He might also be stress-testing the new US administration of President Joe Biden.

For Jamie Shea, a former senior NATO official, Putin’s “sabre rattling” was designed to force Kiev to give Russia-puppet authorities in occupied east-Ukraine “special status” with constitutional powers.

The Kremlin wanted “France and Germany to put pressure on [Ukrainian president Volodymyr] Zelensky … giving the impression that the alternative – war – is a serious proposition,” Shea said.

Putin also wanted to “test the Biden administration’s resolve on Ukraine early on,” Shea added.

“Is it [America] prepared to escalate or will it stick to the status quo? Will the threat of conflict increase or reduce US military aid to Kiev?” Shea said.

“The Russians would like answers to these questions,” he said.

And even if he wanted to, Putin might find it hard to carve up Ukraine by force, Shea noted.

“Resistance will be stronger, and the longer-term costs for Russia will be even higher. The Ukrainian army is much improved and has been battle-hardened,” by seven years of low-intensity fighting in eastern Ukraine, Shea said.

Meanwhile, whatever happens next, there is an added side-effect of belittling EU sanctions.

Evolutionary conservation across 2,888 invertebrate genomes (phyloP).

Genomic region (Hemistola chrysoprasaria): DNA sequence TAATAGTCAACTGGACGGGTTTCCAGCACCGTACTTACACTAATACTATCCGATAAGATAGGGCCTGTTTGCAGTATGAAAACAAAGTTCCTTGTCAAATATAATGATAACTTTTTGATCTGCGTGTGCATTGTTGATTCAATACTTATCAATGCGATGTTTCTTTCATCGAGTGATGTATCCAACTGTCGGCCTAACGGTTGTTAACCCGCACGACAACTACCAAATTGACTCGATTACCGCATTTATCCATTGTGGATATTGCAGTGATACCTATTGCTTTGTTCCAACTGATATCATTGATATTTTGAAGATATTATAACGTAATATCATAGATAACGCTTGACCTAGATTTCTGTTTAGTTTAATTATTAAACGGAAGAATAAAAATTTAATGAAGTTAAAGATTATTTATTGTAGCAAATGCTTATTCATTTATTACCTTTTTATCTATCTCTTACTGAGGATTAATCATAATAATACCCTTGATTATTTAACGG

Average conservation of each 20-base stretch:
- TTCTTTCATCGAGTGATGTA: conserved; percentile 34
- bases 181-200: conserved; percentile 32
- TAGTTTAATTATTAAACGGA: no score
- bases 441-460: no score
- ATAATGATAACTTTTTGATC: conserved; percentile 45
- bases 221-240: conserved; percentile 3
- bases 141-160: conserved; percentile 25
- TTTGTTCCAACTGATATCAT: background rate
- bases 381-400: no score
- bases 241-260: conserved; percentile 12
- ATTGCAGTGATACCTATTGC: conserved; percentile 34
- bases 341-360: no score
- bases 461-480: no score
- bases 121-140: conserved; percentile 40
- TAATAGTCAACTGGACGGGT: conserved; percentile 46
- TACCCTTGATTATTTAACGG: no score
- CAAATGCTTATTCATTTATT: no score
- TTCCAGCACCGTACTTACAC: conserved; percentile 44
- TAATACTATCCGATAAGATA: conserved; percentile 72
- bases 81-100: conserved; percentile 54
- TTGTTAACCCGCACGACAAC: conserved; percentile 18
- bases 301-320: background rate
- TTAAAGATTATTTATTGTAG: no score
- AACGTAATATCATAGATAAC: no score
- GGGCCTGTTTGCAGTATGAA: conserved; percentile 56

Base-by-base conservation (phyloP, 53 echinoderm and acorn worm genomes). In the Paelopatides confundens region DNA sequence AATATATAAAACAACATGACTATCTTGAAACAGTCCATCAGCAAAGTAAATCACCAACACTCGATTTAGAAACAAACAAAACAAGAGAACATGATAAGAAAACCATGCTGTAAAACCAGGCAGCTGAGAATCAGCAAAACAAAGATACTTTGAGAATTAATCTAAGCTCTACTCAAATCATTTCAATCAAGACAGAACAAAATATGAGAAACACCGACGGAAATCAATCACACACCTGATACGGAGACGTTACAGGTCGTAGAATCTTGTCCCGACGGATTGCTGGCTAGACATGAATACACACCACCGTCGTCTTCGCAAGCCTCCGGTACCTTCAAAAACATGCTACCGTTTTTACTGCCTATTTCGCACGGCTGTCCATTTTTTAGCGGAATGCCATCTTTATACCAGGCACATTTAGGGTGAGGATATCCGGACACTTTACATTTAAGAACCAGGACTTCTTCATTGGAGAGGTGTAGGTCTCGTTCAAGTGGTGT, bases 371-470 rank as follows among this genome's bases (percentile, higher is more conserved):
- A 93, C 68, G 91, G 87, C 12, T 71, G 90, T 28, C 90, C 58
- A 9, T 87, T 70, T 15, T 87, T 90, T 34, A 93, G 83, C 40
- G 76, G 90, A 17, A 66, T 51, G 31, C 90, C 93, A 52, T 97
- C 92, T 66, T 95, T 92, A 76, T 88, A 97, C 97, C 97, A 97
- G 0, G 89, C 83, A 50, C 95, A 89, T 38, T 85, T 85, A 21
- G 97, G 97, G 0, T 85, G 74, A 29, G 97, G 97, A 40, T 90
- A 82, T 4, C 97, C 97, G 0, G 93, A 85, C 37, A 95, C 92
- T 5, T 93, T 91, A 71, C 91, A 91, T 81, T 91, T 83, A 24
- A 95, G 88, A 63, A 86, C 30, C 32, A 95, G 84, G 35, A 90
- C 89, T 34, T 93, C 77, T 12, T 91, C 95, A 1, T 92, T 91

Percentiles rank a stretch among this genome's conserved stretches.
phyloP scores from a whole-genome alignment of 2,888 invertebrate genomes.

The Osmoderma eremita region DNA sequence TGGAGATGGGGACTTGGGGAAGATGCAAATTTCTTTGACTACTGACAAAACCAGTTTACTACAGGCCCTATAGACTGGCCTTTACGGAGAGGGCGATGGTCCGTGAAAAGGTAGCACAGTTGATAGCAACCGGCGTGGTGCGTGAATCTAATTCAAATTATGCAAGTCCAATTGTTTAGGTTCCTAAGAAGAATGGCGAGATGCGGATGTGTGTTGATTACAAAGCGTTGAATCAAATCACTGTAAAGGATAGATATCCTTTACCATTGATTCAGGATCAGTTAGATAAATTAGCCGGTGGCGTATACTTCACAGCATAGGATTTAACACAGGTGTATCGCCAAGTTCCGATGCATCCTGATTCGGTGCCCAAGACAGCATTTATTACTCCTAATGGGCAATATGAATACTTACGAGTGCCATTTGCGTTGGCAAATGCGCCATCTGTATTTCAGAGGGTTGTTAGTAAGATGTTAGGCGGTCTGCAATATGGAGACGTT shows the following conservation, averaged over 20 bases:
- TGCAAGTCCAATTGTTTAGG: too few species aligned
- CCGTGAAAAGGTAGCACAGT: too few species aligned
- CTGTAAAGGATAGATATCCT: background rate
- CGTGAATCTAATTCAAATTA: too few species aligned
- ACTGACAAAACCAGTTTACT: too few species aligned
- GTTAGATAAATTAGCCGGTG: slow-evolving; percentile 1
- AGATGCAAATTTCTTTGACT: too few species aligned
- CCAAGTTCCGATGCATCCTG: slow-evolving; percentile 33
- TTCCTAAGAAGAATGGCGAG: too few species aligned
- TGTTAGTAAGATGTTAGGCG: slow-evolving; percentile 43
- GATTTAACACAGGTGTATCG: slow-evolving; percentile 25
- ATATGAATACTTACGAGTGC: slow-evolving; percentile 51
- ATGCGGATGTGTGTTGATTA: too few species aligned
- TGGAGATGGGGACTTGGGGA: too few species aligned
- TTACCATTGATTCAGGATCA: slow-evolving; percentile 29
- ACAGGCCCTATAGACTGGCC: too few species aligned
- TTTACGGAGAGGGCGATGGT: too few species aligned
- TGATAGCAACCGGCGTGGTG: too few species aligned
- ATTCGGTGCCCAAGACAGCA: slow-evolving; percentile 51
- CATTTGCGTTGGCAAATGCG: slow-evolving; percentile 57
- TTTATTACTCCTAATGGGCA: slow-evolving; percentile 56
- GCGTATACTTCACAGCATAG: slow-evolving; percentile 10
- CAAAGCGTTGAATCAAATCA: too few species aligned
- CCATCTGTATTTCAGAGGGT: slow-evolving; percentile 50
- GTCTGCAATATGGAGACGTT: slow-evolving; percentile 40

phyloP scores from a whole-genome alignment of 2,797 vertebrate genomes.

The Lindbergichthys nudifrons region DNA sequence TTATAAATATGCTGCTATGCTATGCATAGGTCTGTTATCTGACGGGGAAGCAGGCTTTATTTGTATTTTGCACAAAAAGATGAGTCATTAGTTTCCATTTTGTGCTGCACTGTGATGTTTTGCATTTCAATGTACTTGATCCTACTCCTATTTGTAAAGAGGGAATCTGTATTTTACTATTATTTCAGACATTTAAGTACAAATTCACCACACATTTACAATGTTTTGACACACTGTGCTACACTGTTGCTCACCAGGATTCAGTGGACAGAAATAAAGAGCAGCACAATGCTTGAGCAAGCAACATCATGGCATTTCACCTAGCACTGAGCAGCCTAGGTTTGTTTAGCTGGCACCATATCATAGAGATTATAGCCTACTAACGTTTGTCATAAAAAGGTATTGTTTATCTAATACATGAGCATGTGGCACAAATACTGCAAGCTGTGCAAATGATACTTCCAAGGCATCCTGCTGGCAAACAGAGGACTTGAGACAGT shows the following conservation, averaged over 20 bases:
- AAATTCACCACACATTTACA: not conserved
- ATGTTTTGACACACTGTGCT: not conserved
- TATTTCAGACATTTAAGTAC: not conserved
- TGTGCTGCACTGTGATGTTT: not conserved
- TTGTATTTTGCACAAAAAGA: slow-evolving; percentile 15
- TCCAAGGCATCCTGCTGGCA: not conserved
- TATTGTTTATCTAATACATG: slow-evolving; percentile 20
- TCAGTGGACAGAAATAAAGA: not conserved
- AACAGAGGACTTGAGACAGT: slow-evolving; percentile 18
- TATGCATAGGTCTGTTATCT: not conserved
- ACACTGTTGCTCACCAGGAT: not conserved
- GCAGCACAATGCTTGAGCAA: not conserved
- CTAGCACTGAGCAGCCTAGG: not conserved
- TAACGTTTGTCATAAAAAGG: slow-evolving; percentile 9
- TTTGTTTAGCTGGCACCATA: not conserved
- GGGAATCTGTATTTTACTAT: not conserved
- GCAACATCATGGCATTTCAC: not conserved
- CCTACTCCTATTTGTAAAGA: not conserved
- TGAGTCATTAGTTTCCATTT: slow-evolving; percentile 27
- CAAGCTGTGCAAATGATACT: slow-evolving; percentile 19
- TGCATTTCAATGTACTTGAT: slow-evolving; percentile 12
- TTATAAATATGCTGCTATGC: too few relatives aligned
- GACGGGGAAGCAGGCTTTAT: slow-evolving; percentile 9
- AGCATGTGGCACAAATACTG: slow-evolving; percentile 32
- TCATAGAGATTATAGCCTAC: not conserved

And developments risk making the fate of Russian opposition activists, such as jailed campaigner Alexei Navalny, whose health is deteriorating, seem less important.

The EU has blacklisted dozens of Russian officials on the grounds of the Ukraine war, human rights abuses, chemical weapons, and cyber-attacks.

It has also restricted business with Russian banks and energy firms.

Mosquito bites

But recent EU sanctions over Russia’s jailing of Navalny looked like “mosquito bites” next to Russia’s threat of war in Europe, Kostiantyn Yelisieiev, a Ukrainian former presidential aide and EU ambassador, told EUobserver.

If Putin feared Germany would halt the Nord Stream 2 gas pipeline with Russia or the EU would lock out Russia from the Swift international bank-payment system, that might make him think twice, Yelisieiev said.

But the strongest counter-measures would be for the EU to offer Ukrainian people a “membership perspective” and for NATO to embrace Ukraine with a “Membership Action Plan [MAP],” Yelisieiev, who now runs New Solutions Centre, a think-tank in Kiev, said.

“That would be a great failure for Putin – like autocephaly, which was the failure of the century for Russia,” Yelisieiev said, referring to the secession of Ukraine’s Orthodox Church from the Russian one in 2018.

It remains to be seen if EU powers and Biden know what to do about Putin.

But in any case, “MAP is still premature,” Shea, the former NATO official, told this website.

“The allies will want to see more Ukrainian reforms, on anti-corruption and in the judiciary, and a more stable regional environment,” he said.

For now, NATO ambassadors have issued a “firm” verbal warning to Russia, Shea noted.

“The alliance is demonstrating its commitment to Ukraine, while calling for restraint, and not wanting to escalate,” he said.

By Andrew Rettman, Euobserver